On its latest quarterly conference call, Prospect's president, Grier Eliasek, noted that these financial services investments pay an 18% annualized yield, and that the company continues to look for further opportunities in this sector. Not a bad return when considering that Prospect's borrowing costs can be as low as 3% when drawing from certain lending facilities, according to its latest 10-K.

Eliasek also noted that the company evaluates thousands of new business opportunities per year, but only invests in a low single-digit percentage of these screened investments. So, Prospect's investment strategy is very conservative, which should give risk-averse investors some comfort.

Prospect pays a monthly dividend of around $0.11 per share, for a current yield of 12%. Monthly dividends can be preferable, as it allows for faster compounding of capital due to more frequent payments. Along with a solid investment strategy, the monthly dividend makes Prospect very attractive.

Pragmatic approach
One under-the-radar BDC with potential is Main Street Capital . The company invests in mainly lower- and middle-market companies with revenue of less than $150 million. What sets Main Street apart is its unique internal investment rating system for asset performance.

Contrary to other BDCs, Main Street uses an internally developed rating system to rank its portfolio companies. Shareholders should appreciate this unique approach, as it is very systematic and transparent.

Main Street constantly tracks asset performance through this system, using a scale of one through five, with one meaning that an asset is significantly outperforming the company's expectations. Currently, 33% of Main Street's portfolio companies are significant outperformers, while zero are significantly underperforming. Not bad! More on Main Street's rating system can be found in its 10-Q.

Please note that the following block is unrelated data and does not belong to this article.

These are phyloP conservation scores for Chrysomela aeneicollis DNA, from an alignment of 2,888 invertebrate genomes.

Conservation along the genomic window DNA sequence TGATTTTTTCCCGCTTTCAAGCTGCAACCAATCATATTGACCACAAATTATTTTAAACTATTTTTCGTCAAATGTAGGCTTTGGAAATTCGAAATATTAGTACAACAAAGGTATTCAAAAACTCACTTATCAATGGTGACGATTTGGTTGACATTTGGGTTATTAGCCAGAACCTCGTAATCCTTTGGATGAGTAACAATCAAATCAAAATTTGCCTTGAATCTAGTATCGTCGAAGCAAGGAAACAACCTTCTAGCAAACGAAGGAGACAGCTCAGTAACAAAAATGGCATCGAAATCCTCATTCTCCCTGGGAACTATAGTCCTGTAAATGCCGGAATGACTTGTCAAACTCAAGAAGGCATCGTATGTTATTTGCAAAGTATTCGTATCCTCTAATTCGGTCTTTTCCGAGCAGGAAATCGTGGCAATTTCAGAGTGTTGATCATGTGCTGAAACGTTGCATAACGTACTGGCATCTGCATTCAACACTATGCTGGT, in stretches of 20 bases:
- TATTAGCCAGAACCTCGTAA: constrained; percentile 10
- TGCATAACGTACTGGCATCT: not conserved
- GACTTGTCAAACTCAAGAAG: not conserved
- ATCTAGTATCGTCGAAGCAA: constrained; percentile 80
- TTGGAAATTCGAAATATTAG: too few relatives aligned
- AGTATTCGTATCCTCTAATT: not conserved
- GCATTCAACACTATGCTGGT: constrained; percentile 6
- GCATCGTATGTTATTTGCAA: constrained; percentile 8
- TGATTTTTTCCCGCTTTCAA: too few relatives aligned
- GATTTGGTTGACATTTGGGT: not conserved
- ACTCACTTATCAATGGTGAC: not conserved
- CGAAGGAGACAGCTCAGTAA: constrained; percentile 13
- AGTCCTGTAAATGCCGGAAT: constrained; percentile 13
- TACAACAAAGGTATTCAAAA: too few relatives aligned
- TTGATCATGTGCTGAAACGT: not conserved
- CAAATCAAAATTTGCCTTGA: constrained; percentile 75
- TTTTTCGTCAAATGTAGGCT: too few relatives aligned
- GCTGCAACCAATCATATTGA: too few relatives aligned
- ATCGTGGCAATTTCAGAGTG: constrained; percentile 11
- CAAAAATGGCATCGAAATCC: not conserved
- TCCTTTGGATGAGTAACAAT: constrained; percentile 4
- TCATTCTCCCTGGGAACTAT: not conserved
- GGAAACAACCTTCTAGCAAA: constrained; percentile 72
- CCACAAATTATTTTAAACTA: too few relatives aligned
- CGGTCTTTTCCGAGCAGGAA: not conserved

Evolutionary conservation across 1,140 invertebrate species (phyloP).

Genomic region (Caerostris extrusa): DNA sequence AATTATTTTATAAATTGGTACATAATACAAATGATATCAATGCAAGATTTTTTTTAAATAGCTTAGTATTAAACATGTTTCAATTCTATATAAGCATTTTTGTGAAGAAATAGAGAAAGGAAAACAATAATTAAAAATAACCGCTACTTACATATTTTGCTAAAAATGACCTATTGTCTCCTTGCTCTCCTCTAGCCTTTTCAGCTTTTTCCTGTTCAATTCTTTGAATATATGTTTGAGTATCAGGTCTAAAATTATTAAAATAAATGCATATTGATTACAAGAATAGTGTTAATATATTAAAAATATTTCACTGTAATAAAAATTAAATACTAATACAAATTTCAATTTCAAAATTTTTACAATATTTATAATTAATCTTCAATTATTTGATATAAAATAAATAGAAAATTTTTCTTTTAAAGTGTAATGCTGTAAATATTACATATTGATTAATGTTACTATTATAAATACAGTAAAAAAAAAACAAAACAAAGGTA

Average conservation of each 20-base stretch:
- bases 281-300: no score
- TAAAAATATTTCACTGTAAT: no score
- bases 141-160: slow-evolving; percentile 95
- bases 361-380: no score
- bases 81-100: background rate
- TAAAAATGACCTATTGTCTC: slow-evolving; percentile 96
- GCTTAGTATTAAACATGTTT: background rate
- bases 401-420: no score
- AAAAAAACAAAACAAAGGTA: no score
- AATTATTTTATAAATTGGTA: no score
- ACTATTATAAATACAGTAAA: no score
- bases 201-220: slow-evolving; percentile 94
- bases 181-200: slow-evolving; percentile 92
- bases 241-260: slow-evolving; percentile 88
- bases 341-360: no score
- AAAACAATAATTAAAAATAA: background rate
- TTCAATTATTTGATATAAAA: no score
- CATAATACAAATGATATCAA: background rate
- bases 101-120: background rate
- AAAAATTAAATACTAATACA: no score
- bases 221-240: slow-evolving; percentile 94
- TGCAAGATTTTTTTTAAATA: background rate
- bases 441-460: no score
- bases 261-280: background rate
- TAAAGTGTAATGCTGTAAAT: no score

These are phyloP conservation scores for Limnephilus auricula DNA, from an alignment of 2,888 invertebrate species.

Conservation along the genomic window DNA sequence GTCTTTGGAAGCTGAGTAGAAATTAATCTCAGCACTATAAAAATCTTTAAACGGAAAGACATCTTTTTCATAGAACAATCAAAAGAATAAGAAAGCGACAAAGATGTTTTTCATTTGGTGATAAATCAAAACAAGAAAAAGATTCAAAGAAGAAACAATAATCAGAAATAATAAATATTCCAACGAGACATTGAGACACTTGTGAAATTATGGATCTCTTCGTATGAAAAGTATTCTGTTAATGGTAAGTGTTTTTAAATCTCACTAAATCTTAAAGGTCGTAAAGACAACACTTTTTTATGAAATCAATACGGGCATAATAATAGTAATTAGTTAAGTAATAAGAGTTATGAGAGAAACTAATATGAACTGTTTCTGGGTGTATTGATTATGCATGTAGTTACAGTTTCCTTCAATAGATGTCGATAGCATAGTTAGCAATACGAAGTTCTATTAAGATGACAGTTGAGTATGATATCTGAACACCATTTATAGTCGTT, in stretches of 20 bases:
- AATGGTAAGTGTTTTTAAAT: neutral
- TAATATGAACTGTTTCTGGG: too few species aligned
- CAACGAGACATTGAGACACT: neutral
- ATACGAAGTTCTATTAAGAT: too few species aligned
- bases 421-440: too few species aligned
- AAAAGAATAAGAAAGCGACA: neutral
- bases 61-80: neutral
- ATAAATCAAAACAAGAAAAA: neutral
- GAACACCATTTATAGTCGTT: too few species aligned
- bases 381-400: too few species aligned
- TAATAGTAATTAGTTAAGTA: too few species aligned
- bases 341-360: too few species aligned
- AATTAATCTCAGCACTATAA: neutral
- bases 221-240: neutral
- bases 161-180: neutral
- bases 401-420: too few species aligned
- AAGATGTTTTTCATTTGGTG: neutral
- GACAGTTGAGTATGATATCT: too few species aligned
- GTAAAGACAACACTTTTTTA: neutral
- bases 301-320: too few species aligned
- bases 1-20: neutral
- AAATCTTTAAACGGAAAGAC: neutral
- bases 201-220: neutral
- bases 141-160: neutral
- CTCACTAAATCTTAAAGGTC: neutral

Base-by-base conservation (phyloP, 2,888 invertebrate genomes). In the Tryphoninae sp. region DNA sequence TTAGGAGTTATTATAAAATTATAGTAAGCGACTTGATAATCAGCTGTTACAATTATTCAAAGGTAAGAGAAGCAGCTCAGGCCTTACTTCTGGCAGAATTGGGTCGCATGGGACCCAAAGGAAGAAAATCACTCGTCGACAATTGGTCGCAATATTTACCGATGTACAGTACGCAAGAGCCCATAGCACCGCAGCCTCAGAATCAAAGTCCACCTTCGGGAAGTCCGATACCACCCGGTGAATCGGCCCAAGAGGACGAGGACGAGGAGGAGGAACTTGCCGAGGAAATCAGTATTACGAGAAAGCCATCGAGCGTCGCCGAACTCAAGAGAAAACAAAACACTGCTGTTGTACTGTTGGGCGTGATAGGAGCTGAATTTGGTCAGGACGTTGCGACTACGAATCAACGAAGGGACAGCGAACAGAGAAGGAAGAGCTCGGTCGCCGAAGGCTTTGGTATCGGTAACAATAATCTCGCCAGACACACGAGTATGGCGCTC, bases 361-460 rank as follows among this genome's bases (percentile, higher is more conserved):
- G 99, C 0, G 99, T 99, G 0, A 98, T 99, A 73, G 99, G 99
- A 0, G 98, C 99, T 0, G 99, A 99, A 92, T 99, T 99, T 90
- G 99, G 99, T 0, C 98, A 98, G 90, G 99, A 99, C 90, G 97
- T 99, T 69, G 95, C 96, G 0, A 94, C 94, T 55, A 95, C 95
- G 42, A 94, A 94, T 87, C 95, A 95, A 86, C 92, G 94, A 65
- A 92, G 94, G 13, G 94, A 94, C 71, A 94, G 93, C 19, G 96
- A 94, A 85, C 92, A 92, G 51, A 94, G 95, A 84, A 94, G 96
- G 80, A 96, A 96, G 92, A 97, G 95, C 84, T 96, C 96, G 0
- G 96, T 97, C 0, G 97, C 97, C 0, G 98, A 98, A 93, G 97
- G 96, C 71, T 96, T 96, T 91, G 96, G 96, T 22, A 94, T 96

The company also pays a monthly dividend, currently $0.16 per share, amounting to an annualized yield of around 6%. Not shabby, but not up to the level of Apollo and Prospect.

Main Street's shares recently took a dive after slightly disappointing earnings. Shares are still below the pre-earnings price, so this could be a good entry point for investors who value Main Street's pragmatic approach.

BDCs should only make up a small portion of a well-rounded portfolio. These investments carry significant interest-rate risk, and the underlying investments of BDCs are highly illiquid. In an economic downturn, the valuations of these companies could take a hit. But, during normal times, BDCs like the ones mentioned above are a great way to add dividend income to your portfolio.

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The article Which BDCs Belong in Your Portfolio? originally appeared on Fool.com.

Spencer Houlihan has no position in any stocks mentioned. The Motley Fool has no position in any of the stocks mentioned. Try any of our Foolish newsletter services free for 30 days. We Fools may not all hold the same opinions, but we all believe that considering a diverse range of insights makes us better investors. The Motley Fool has a disclosure policy.